What does this mean?  The business as usual model is failing where supply centric economics demanded you build additional load capacity and transport the capacity to the place of need. This model also meant the assets, including the customer, was owned by the utility. If you think of it this way, Governments tend to discourage demand side solutions. Demand Management was tended to be more of a series of incentive programs for utilities to duplicate infrastructure to transport to the demand source.

So, what happened to change the balance? The obvious: Technologies improved, carbon became issues for society and clean energy and renewables were being shown as a better way to address the logistics of meeting demand where it was needed. As a result some of the conventional infrastructure was at risk of being a stranded asset and the need to build conventional infrastructure required incentives from Government to reduce the financial risk. For example, the Demand Side Incentive scheme (DIS) formulated at about 2004 is dramatically underspent but is comforting for utilities in being a facility to reduce the financial risk.

If we note the changes in the needs of society as a driver for change: Governments and their policies encouraged that traditional public ownership be phased out to pass the needs to private investment. Government was happy for this ‘fix’ as they see it as the asset is sold for a value and ongoing regulated charges and fees and taxes are being paid to treasury, and that is a public benefit. The perfect storm in Australia is this action is also one of the drivers for electricity tariff increases in Australia. Recently the state of Queensland announced a 21% increase to its general tariff.  A source, CO2Land identifies as SF said: “Therefore those consumers with solar PV are subsidising those consumers that don’t have solar PV”.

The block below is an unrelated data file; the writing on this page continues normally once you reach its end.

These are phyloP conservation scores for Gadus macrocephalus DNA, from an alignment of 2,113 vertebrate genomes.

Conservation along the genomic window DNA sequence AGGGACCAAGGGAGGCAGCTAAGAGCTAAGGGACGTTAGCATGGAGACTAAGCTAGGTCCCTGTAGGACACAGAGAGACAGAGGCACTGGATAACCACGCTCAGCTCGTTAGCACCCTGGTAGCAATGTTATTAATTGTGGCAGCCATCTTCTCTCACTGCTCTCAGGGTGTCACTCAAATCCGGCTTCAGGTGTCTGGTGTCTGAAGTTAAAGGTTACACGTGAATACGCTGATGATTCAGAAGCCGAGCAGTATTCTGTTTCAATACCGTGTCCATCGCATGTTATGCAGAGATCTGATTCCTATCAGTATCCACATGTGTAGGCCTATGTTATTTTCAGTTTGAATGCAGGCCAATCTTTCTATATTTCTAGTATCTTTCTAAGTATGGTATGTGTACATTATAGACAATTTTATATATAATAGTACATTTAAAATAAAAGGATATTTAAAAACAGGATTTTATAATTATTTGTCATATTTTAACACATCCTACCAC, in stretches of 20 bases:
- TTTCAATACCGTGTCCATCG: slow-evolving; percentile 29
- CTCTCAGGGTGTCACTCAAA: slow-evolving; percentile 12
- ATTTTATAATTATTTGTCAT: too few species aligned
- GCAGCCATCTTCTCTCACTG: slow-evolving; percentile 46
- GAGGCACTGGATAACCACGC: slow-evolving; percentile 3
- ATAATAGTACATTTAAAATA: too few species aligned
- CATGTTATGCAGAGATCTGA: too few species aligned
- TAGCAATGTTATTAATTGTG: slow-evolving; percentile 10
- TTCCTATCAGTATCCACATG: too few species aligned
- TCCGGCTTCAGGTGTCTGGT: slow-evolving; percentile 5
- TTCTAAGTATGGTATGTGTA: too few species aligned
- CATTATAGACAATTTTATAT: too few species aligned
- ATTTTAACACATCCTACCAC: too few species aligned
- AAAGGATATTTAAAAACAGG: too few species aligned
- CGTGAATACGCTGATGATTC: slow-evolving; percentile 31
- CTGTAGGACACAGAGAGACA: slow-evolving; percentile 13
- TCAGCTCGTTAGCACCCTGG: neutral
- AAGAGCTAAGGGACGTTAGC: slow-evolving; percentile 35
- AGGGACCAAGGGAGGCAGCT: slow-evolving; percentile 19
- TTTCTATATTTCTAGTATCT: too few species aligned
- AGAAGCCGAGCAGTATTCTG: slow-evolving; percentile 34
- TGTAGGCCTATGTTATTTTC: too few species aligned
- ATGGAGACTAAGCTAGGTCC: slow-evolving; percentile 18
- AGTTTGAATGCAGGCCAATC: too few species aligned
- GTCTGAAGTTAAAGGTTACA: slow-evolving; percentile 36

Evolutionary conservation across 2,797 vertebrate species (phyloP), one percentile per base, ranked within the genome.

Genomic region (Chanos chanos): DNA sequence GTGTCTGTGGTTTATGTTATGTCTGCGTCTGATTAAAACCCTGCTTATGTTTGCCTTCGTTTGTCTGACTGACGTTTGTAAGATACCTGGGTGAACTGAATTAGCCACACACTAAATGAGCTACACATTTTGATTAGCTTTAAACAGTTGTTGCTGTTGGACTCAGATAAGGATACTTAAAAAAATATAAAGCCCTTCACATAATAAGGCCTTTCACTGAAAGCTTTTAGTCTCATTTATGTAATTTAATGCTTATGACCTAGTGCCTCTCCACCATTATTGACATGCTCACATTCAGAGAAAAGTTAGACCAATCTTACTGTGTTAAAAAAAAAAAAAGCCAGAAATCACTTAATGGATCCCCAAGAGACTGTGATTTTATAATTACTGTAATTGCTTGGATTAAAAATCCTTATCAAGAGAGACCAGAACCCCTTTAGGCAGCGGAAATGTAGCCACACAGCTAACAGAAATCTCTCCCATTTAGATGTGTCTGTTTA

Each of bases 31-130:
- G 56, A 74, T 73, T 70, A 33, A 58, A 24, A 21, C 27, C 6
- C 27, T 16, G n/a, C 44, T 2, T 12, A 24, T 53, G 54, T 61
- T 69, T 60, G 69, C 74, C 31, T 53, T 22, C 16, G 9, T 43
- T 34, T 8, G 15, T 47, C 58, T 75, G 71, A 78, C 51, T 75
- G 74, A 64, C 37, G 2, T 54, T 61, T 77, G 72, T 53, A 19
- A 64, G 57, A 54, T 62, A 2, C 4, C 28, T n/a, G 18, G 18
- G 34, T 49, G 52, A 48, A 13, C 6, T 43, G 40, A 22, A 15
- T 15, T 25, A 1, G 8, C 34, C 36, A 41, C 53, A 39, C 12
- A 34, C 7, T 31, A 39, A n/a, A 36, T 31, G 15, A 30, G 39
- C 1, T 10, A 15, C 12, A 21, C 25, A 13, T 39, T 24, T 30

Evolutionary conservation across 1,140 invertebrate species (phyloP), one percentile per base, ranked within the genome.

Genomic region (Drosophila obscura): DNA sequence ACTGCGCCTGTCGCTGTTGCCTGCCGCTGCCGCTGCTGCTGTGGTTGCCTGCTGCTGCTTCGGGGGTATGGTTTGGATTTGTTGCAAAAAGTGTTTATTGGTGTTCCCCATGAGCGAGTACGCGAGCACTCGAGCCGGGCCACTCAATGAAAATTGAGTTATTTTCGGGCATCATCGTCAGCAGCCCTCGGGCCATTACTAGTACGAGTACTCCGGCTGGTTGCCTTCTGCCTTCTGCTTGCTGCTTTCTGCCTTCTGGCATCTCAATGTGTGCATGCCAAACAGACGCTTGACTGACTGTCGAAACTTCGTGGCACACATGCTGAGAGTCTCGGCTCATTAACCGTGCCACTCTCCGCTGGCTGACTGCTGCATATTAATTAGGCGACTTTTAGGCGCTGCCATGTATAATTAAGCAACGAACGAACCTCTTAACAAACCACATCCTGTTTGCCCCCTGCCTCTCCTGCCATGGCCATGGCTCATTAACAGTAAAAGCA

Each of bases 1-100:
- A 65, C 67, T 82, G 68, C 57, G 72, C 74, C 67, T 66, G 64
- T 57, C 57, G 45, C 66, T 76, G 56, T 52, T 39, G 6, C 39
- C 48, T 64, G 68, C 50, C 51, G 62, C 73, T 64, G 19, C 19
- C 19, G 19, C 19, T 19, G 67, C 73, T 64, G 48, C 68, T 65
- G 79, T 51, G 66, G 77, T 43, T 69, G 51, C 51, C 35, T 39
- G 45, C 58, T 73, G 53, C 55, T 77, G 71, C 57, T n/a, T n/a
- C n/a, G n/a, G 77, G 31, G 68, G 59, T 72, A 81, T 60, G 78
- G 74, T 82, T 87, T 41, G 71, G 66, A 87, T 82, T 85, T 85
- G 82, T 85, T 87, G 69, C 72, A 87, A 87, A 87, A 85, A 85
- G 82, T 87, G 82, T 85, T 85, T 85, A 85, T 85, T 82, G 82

From that last statement we can assume government policy (Federal and State) is very much the catalyst that resulted in the model change. Whether the change was necessary was more of a political move in this instance. It followed that technology and innovation evolved and the model change was inevitable. If you follow the beliefs of the 5th Column existing, this was done by infiltration of the policy areas by a particular group. It follows, in contemporary Australia, Government policy is more reactive than before, and since the 1970’s the rule of law was modeled as to be reactive to the needs of the dominate influence. Below is an explanation of this view as posted by CO@Land.org on 3 April 2013. Where:

Co2Land org now asks: If we consider the four primary schools of thought in general jurisprudence :

  •   Natural law is the idea that there are rational objective limits to the power of legislative rulers.
  •  Legal positivism, by contrast to natural law, holds that there is no necessary connection between law and morality and that the force of law comes from some basic social facts although positivists differ on what those facts are.
  •  Legal realism is a third theory of jurisprudence which argues that the real world practice of law is what determines what law is; the law has the force that it does because of what legislators, judges, and executives do with it. Similar approaches have been developed in many different ways in sociology of law.
  • Critical legal studies is a younger theory of jurisprudence that has developed since the 1970s which is primarily a negative thesis that the law is largely contradictory and can be best analyzed as an expression of the policy goals of the dominant social group.